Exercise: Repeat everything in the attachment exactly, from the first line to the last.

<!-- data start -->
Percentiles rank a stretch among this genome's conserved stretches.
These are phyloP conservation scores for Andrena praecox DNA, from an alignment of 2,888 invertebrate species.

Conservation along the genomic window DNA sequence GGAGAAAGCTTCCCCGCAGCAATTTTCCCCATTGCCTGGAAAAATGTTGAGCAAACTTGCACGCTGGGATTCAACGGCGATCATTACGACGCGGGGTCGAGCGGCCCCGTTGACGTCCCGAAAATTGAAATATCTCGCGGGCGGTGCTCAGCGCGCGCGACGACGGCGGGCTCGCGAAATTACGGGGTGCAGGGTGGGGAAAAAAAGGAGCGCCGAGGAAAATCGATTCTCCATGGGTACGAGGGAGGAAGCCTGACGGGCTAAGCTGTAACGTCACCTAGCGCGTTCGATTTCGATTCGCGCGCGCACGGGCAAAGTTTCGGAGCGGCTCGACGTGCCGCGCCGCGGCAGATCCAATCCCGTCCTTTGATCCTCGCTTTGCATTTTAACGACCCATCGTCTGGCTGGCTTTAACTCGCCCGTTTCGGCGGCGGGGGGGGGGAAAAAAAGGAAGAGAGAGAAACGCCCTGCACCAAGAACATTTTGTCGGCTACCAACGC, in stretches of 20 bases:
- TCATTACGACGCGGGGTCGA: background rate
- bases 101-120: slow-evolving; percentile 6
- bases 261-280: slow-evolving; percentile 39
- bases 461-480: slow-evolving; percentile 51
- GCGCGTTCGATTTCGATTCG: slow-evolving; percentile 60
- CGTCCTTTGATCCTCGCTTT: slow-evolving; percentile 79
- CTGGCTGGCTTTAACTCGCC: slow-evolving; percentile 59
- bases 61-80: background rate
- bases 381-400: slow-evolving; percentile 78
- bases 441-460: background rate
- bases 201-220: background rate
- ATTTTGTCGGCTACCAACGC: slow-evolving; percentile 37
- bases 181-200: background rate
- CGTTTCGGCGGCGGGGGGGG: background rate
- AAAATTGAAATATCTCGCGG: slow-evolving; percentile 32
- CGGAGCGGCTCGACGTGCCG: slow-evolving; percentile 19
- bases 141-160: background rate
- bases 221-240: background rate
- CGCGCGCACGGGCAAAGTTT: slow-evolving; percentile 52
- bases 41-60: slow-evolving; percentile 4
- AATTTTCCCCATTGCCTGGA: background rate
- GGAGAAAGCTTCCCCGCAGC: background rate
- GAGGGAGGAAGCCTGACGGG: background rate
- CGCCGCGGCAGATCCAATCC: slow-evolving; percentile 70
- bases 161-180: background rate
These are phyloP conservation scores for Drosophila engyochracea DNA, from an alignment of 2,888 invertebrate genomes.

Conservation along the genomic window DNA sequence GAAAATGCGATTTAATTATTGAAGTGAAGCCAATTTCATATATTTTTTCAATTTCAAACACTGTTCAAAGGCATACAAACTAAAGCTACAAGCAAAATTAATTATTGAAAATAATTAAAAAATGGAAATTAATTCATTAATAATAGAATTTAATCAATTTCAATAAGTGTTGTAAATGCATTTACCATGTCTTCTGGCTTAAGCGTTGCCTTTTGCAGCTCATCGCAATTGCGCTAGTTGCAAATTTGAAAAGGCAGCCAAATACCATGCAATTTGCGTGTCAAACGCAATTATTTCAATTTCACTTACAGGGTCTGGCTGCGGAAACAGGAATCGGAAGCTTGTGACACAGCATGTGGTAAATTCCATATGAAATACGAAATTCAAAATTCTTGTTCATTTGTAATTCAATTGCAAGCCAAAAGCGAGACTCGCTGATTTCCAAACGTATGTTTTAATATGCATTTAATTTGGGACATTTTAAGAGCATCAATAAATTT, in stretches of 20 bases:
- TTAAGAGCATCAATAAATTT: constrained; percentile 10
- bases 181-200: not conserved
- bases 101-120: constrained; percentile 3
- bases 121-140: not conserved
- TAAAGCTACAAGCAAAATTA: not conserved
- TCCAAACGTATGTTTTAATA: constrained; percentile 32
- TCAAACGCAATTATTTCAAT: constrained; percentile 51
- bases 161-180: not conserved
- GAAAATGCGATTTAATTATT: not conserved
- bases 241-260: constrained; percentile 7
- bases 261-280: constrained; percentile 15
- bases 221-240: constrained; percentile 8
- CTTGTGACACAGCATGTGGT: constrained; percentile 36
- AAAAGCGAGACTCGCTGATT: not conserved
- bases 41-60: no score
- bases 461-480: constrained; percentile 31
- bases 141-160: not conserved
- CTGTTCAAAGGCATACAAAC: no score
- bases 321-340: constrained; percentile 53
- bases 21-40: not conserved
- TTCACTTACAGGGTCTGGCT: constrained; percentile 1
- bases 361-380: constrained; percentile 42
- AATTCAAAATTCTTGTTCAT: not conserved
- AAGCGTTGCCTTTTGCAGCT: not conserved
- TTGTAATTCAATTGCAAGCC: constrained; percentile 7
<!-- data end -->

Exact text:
Percentiles rank a stretch among this genome's conserved stretches.
These are phyloP conservation scores for Andrena praecox DNA, from an alignment of 2,888 invertebrate species.

Conservation along the genomic window DNA sequence GGAGAAAGCTTCCCCGCAGCAATTTTCCCCATTGCCTGGAAAAATGTTGAGCAAACTTGCACGCTGGGATTCAACGGCGATCATTACGACGCGGGGTCGAGCGGCCCCGTTGACGTCCCGAAAATTGAAATATCTCGCGGGCGGTGCTCAGCGCGCGCGACGACGGCGGGCTCGCGAAATTACGGGGTGCAGGGTGGGGAAAAAAAGGAGCGCCGAGGAAAATCGATTCTCCATGGGTACGAGGGAGGAAGCCTGACGGGCTAAGCTGTAACGTCACCTAGCGCGTTCGATTTCGATTCGCGCGCGCACGGGCAAAGTTTCGGAGCGGCTCGACGTGCCGCGCCGCGGCAGATCCAATCCCGTCCTTTGATCCTCGCTTTGCATTTTAACGACCCATCGTCTGGCTGGCTTTAACTCGCCCGTTTCGGCGGCGGGGGGGGGGAAAAAAAGGAAGAGAGAGAAACGCCCTGCACCAAGAACATTTTGTCGGCTACCAACGC, in stretches of 20 bases:
- TCATTACGACGCGGGGTCGA: background rate
- bases 101-120: slow-evolving; percentile 6
- bases 261-280: slow-evolving; percentile 39
- bases 461-480: slow-evolving; percentile 51
- GCGCGTTCGATTTCGATTCG: slow-evolving; percentile 60
- CGTCCTTTGATCCTCGCTTT: slow-evolving; percentile 79
- CTGGCTGGCTTTAACTCGCC: slow-evolving; percentile 59
- bases 61-80: background rate
- bases 381-400: slow-evolving; percentile 78
- bases 441-460: background rate
- bases 201-220: background rate
- ATTTTGTCGGCTACCAACGC: slow-evolving; percentile 37
- bases 181-200: background rate
- CGTTTCGGCGGCGGGGGGGG: background rate
- AAAATTGAAATATCTCGCGG: slow-evolving; percentile 32
- CGGAGCGGCTCGACGTGCCG: slow-evolving; percentile 19
- bases 141-160: background rate
- bases 221-240: background rate
- CGCGCGCACGGGCAAAGTTT: slow-evolving; percentile 52
- bases 41-60: slow-evolving; percentile 4
- AATTTTCCCCATTGCCTGGA: background rate
- GGAGAAAGCTTCCCCGCAGC: background rate
- GAGGGAGGAAGCCTGACGGG: background rate
- CGCCGCGGCAGATCCAATCC: slow-evolving; percentile 70
- bases 161-180: background rate
These are phyloP conservation scores for Drosophila engyochracea DNA, from an alignment of 2,888 invertebrate genomes.

Conservation along the genomic window DNA sequence GAAAATGCGATTTAATTATTGAAGTGAAGCCAATTTCATATATTTTTTCAATTTCAAACACTGTTCAAAGGCATACAAACTAAAGCTACAAGCAAAATTAATTATTGAAAATAATTAAAAAATGGAAATTAATTCATTAATAATAGAATTTAATCAATTTCAATAAGTGTTGTAAATGCATTTACCATGTCTTCTGGCTTAAGCGTTGCCTTTTGCAGCTCATCGCAATTGCGCTAGTTGCAAATTTGAAAAGGCAGCCAAATACCATGCAATTTGCGTGTCAAACGCAATTATTTCAATTTCACTTACAGGGTCTGGCTGCGGAAACAGGAATCGGAAGCTTGTGACACAGCATGTGGTAAATTCCATATGAAATACGAAATTCAAAATTCTTGTTCATTTGTAATTCAATTGCAAGCCAAAAGCGAGACTCGCTGATTTCCAAACGTATGTTTTAATATGCATTTAATTTGGGACATTTTAAGAGCATCAATAAATTT, in stretches of 20 bases:
- TTAAGAGCATCAATAAATTT: constrained; percentile 10
- bases 181-200: not conserved
- bases 101-120: constrained; percentile 3
- bases 121-140: not conserved
- TAAAGCTACAAGCAAAATTA: not conserved
- TCCAAACGTATGTTTTAATA: constrained; percentile 32
- TCAAACGCAATTATTTCAAT: constrained; percentile 51
- bases 161-180: not conserved
- GAAAATGCGATTTAATTATT: not conserved
- bases 241-260: constrained; percentile 7
- bases 261-280: constrained; percentile 15
- bases 221-240: constrained; percentile 8
- CTTGTGACACAGCATGTGGT: constrained; percentile 36
- AAAAGCGAGACTCGCTGATT: not conserved
- bases 41-60: no score
- bases 461-480: constrained; percentile 31
- bases 141-160: not conserved
- CTGTTCAAAGGCATACAAAC: no score
- bases 321-340: constrained; percentile 53
- bases 21-40: not conserved
- TTCACTTACAGGGTCTGGCT: constrained; percentile 1
- bases 361-380: constrained; percentile 42
- AATTCAAAATTCTTGTTCAT: not conserved
- AAGCGTTGCCTTTTGCAGCT: not conserved
- TTGTAATTCAATTGCAAGCC: constrained; percentile 7